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Cat Power Takes on Soul With 'The Greatest'

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Cat Power Takes on Soul With 'The Greatest'

Cat Power Takes on Soul With 'The Greatest'

Cat Power Takes on Soul With 'The Greatest'

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  • <iframe src="https://www.npr.org/player/embed/5179158/5179159" width="100%" height="290" frameborder="0" scrolling="no" title="NPR embedded audio player">
  • Transcript

Over the last decade, Chan Marshall, who's known as Cat Power, has made a name for herself in the indie-rock world. On her latest album, The Greatest, she traveled to Memphis, where she recorded with some of the city's legendary soul musicians. The mix makes for a slow but infectious record.

MICHELE NORRIS, host:

Over the last decade, Chan Marshall has made a name for herself in the Indie-Rock world, recording under the name Cat Power. For her latest album, she went to Memphis, where she recorded with some of the architects of that city's legendary soul music. Critic Tom Moon has a review of The Greatest.

TOM MOON reporting:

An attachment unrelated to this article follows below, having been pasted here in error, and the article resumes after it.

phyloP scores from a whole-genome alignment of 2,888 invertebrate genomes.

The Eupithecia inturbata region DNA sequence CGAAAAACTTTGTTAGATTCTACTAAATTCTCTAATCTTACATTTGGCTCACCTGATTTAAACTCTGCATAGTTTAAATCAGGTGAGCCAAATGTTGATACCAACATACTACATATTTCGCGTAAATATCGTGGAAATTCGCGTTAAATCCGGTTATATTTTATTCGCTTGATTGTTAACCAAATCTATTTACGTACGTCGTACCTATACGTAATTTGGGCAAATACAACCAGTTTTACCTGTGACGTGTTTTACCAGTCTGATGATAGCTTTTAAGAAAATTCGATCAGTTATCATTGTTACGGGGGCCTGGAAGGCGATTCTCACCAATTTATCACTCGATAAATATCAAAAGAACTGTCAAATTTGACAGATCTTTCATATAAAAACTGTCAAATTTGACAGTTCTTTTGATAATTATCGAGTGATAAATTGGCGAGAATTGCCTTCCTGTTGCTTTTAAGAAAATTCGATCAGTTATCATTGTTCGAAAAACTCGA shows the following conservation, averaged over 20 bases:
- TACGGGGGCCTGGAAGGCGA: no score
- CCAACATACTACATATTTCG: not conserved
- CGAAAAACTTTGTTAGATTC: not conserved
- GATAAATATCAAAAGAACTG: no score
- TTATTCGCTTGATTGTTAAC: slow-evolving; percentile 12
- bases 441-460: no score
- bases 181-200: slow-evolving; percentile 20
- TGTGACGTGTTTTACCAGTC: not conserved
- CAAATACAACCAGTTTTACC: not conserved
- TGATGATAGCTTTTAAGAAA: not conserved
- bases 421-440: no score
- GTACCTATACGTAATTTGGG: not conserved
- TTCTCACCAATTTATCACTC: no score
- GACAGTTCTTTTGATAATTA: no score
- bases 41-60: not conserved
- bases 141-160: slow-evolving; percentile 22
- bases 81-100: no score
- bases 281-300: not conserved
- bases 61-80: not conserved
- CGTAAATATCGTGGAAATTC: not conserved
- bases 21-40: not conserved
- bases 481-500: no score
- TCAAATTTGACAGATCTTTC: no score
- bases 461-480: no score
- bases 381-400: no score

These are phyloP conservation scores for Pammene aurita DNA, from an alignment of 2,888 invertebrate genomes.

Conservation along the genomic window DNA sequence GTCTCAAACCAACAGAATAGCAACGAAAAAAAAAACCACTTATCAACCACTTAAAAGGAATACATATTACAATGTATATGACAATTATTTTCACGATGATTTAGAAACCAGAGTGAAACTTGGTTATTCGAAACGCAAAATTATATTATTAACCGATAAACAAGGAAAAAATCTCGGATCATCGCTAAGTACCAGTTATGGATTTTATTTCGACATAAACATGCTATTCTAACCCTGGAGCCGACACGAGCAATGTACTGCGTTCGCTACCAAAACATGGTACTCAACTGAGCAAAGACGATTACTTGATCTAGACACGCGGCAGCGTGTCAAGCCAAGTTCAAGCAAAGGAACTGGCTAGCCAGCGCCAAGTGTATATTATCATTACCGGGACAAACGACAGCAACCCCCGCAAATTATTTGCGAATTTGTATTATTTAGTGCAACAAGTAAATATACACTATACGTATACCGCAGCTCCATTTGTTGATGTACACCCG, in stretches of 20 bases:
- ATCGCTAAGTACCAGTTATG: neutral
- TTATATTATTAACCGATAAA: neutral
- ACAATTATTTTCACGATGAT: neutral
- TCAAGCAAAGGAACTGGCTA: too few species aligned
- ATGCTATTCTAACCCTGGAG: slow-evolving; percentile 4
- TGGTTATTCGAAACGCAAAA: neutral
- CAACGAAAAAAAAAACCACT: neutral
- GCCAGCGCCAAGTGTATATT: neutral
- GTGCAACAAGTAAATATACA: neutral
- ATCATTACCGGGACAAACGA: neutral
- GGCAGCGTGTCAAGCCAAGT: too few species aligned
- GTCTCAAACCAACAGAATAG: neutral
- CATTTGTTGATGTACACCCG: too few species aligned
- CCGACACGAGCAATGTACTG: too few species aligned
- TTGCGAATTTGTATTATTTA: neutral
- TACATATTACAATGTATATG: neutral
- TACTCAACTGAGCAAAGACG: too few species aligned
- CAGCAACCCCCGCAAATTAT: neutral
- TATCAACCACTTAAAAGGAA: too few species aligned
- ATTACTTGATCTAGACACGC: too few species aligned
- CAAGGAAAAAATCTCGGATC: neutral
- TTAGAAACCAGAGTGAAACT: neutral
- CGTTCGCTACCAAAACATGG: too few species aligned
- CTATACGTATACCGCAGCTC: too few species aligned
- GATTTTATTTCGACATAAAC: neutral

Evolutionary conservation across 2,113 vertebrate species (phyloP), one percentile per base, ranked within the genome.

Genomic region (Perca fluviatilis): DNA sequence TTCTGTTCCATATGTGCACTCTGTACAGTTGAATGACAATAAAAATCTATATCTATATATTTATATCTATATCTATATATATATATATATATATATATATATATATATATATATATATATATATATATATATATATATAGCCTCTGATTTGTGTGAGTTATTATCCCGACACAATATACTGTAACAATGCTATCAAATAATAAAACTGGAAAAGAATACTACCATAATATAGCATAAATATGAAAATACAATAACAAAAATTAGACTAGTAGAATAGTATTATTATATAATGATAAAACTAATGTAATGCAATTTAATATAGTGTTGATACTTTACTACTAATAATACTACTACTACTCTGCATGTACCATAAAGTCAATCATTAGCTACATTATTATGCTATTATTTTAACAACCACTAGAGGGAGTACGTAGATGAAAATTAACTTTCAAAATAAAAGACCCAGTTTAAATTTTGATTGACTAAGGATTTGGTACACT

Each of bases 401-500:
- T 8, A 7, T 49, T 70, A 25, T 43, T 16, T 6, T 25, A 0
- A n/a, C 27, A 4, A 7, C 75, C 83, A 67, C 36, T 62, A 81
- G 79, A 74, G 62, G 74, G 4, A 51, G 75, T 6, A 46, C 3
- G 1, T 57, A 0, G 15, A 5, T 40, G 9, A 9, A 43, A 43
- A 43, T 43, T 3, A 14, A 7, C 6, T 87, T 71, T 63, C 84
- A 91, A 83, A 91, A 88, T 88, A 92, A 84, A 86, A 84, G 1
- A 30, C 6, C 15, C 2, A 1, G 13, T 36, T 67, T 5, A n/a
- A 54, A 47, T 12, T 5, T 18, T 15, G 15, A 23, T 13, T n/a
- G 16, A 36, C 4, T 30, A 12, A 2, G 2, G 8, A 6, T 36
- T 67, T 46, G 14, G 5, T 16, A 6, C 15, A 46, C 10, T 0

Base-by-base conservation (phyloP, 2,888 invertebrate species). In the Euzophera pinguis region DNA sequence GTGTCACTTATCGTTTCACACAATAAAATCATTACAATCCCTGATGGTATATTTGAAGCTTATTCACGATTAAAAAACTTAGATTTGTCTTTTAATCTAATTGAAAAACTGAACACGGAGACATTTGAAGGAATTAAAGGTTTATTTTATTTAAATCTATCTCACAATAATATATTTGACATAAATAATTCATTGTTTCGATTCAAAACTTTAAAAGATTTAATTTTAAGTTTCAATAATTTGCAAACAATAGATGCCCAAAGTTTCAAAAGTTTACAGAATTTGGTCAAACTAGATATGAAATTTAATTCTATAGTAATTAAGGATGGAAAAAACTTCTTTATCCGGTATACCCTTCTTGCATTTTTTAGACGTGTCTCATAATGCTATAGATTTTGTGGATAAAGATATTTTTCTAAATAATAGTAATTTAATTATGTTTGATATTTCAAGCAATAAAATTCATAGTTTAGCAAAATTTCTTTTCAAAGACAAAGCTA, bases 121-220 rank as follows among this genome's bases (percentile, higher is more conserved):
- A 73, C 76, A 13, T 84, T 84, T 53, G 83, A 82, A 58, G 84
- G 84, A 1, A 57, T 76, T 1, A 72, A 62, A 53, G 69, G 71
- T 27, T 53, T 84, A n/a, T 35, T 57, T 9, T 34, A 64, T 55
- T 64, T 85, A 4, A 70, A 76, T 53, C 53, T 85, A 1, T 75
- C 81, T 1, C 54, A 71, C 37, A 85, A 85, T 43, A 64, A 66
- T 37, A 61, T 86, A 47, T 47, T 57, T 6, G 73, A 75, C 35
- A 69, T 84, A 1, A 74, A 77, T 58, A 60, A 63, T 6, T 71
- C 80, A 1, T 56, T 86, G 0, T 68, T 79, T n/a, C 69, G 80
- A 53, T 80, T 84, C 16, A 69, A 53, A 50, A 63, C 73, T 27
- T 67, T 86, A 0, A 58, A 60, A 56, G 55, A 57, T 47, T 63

Here's a Cat Power song from a few years back.

(Soundbite of Cat Power music)

MOON: And here's one from her latest CD. With apologies to Ray Charles, it might be called Cat Power plus soul equals breakthrough.

(Soundbite of Cat Power music)

MOON: For this disc, Cat Power sought help from some of the secret weapons of Memphis music. Among them is the guitarist Mabon Teenie Hodges and his base playing brother, Leroy Flick Hodges. They backed Al Green on such classics as Let's Stay Together, and Ann Peebles on her hit, I Can't Stand the Rain. They give Cat Powers downcast odes about romantic despair a firm anchor.

(Soundbite of Cat Power music)

MOON: You can tell these musicians are inspired by Cat Power's halting, torn apart delivery. Check out the title track, called The Greatest, which tells of a young man's desire to be a prize fighter. The musicians creep along, measure by precious measure. They're seeking tiny, almost transparent ways to move the story forward.

(Soundbite of Cat Power music)

MOON: Cat Power's The Greatest doesn't clobber you with greatness right away. It gets under your skin slowly. Different facets emerge with each spin. It's soul all right, but not the blazing horns and whiplash rhythm guitars we associate with Memphis in the 1960's. No, this is soul as an idea, a way of making music that stretches across generations and genre distinctions, and turns out to be powerful enough to transform her ramblings into something totally mesmerizing.

(Soundbite of Cat Power music)

NORRIS: The new album from Cat Power is called The Greatest. Our reviewer is Tom Moon.

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